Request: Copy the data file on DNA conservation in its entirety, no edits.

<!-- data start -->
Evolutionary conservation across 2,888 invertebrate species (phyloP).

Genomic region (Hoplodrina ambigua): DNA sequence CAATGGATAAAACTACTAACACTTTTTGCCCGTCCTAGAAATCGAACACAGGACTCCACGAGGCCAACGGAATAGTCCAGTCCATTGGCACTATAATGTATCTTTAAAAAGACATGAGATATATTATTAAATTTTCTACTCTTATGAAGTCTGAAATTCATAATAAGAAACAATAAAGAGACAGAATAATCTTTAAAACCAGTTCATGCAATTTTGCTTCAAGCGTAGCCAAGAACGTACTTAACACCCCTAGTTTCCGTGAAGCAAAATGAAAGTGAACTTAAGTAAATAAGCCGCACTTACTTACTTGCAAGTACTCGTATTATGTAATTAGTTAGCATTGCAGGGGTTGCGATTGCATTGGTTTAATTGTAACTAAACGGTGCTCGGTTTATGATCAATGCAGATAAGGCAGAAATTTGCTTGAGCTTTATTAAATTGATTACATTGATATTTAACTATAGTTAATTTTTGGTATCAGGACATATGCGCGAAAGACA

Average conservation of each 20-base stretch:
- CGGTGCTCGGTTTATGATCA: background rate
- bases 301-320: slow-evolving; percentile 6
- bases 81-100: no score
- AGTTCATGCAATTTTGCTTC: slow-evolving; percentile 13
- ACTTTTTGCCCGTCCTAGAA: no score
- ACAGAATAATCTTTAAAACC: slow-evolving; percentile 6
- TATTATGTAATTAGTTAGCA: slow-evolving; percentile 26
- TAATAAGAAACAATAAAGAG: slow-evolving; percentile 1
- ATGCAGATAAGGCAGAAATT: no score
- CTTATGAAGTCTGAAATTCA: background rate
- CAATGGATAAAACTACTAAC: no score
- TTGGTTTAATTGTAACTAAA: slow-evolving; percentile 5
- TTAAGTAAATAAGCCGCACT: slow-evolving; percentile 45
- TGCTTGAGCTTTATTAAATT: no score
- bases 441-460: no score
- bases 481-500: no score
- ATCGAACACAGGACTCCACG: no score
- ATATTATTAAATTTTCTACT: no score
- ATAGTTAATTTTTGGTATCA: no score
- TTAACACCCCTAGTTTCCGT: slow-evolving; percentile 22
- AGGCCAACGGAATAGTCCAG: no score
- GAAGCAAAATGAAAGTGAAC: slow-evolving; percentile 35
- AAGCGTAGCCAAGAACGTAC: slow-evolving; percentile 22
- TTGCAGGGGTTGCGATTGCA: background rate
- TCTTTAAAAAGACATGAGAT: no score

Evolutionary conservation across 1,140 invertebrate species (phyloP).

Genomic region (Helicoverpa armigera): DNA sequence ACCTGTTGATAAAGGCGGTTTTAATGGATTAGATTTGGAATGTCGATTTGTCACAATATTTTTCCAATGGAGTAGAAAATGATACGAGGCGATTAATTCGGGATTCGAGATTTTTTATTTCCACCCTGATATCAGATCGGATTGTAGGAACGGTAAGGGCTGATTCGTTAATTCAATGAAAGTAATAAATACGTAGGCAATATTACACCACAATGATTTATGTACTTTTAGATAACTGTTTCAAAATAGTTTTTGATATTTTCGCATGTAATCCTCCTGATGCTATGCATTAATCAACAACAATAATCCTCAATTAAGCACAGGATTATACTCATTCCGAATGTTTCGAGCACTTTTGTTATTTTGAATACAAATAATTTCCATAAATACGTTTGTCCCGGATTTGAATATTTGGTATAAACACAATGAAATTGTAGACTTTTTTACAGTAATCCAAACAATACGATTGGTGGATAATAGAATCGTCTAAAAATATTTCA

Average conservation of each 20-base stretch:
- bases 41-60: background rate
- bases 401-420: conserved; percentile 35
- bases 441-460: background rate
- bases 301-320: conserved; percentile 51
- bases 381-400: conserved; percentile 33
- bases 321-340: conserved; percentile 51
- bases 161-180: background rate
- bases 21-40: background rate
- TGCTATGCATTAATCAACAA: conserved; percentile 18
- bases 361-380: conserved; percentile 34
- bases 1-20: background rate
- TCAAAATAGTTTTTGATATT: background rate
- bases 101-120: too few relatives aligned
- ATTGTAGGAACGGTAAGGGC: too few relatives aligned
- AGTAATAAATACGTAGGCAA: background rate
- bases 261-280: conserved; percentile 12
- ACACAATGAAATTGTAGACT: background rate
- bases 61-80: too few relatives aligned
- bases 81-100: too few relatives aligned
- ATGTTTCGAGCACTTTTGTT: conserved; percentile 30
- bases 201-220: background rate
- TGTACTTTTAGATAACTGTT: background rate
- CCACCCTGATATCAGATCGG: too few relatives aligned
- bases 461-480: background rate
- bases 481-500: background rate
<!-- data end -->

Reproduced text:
Evolutionary conservation across 2,888 invertebrate species (phyloP).

Genomic region (Hoplodrina ambigua): DNA sequence CAATGGATAAAACTACTAACACTTTTTGCCCGTCCTAGAAATCGAACACAGGACTCCACGAGGCCAACGGAATAGTCCAGTCCATTGGCACTATAATGTATCTTTAAAAAGACATGAGATATATTATTAAATTTTCTACTCTTATGAAGTCTGAAATTCATAATAAGAAACAATAAAGAGACAGAATAATCTTTAAAACCAGTTCATGCAATTTTGCTTCAAGCGTAGCCAAGAACGTACTTAACACCCCTAGTTTCCGTGAAGCAAAATGAAAGTGAACTTAAGTAAATAAGCCGCACTTACTTACTTGCAAGTACTCGTATTATGTAATTAGTTAGCATTGCAGGGGTTGCGATTGCATTGGTTTAATTGTAACTAAACGGTGCTCGGTTTATGATCAATGCAGATAAGGCAGAAATTTGCTTGAGCTTTATTAAATTGATTACATTGATATTTAACTATAGTTAATTTTTGGTATCAGGACATATGCGCGAAAGACA

Average conservation of each 20-base stretch:
- CGGTGCTCGGTTTATGATCA: background rate
- bases 301-320: slow-evolving; percentile 6
- bases 81-100: no score
- AGTTCATGCAATTTTGCTTC: slow-evolving; percentile 13
- ACTTTTTGCCCGTCCTAGAA: no score
- ACAGAATAATCTTTAAAACC: slow-evolving; percentile 6
- TATTATGTAATTAGTTAGCA: slow-evolving; percentile 26
- TAATAAGAAACAATAAAGAG: slow-evolving; percentile 1
- ATGCAGATAAGGCAGAAATT: no score
- CTTATGAAGTCTGAAATTCA: background rate
- CAATGGATAAAACTACTAAC: no score
- TTGGTTTAATTGTAACTAAA: slow-evolving; percentile 5
- TTAAGTAAATAAGCCGCACT: slow-evolving; percentile 45
- TGCTTGAGCTTTATTAAATT: no score
- bases 441-460: no score
- bases 481-500: no score
- ATCGAACACAGGACTCCACG: no score
- ATATTATTAAATTTTCTACT: no score
- ATAGTTAATTTTTGGTATCA: no score
- TTAACACCCCTAGTTTCCGT: slow-evolving; percentile 22
- AGGCCAACGGAATAGTCCAG: no score
- GAAGCAAAATGAAAGTGAAC: slow-evolving; percentile 35
- AAGCGTAGCCAAGAACGTAC: slow-evolving; percentile 22
- TTGCAGGGGTTGCGATTGCA: background rate
- TCTTTAAAAAGACATGAGAT: no score

Evolutionary conservation across 1,140 invertebrate species (phyloP).

Genomic region (Helicoverpa armigera): DNA sequence ACCTGTTGATAAAGGCGGTTTTAATGGATTAGATTTGGAATGTCGATTTGTCACAATATTTTTCCAATGGAGTAGAAAATGATACGAGGCGATTAATTCGGGATTCGAGATTTTTTATTTCCACCCTGATATCAGATCGGATTGTAGGAACGGTAAGGGCTGATTCGTTAATTCAATGAAAGTAATAAATACGTAGGCAATATTACACCACAATGATTTATGTACTTTTAGATAACTGTTTCAAAATAGTTTTTGATATTTTCGCATGTAATCCTCCTGATGCTATGCATTAATCAACAACAATAATCCTCAATTAAGCACAGGATTATACTCATTCCGAATGTTTCGAGCACTTTTGTTATTTTGAATACAAATAATTTCCATAAATACGTTTGTCCCGGATTTGAATATTTGGTATAAACACAATGAAATTGTAGACTTTTTTACAGTAATCCAAACAATACGATTGGTGGATAATAGAATCGTCTAAAAATATTTCA

Average conservation of each 20-base stretch:
- bases 41-60: background rate
- bases 401-420: conserved; percentile 35
- bases 441-460: background rate
- bases 301-320: conserved; percentile 51
- bases 381-400: conserved; percentile 33
- bases 321-340: conserved; percentile 51
- bases 161-180: background rate
- bases 21-40: background rate
- TGCTATGCATTAATCAACAA: conserved; percentile 18
- bases 361-380: conserved; percentile 34
- bases 1-20: background rate
- TCAAAATAGTTTTTGATATT: background rate
- bases 101-120: too few relatives aligned
- ATTGTAGGAACGGTAAGGGC: too few relatives aligned
- AGTAATAAATACGTAGGCAA: background rate
- bases 261-280: conserved; percentile 12
- ACACAATGAAATTGTAGACT: background rate
- bases 61-80: too few relatives aligned
- bases 81-100: too few relatives aligned
- ATGTTTCGAGCACTTTTGTT: conserved; percentile 30
- bases 201-220: background rate
- TGTACTTTTAGATAACTGTT: background rate
- CCACCCTGATATCAGATCGG: too few relatives aligned
- bases 461-480: background rate
- bases 481-500: background rate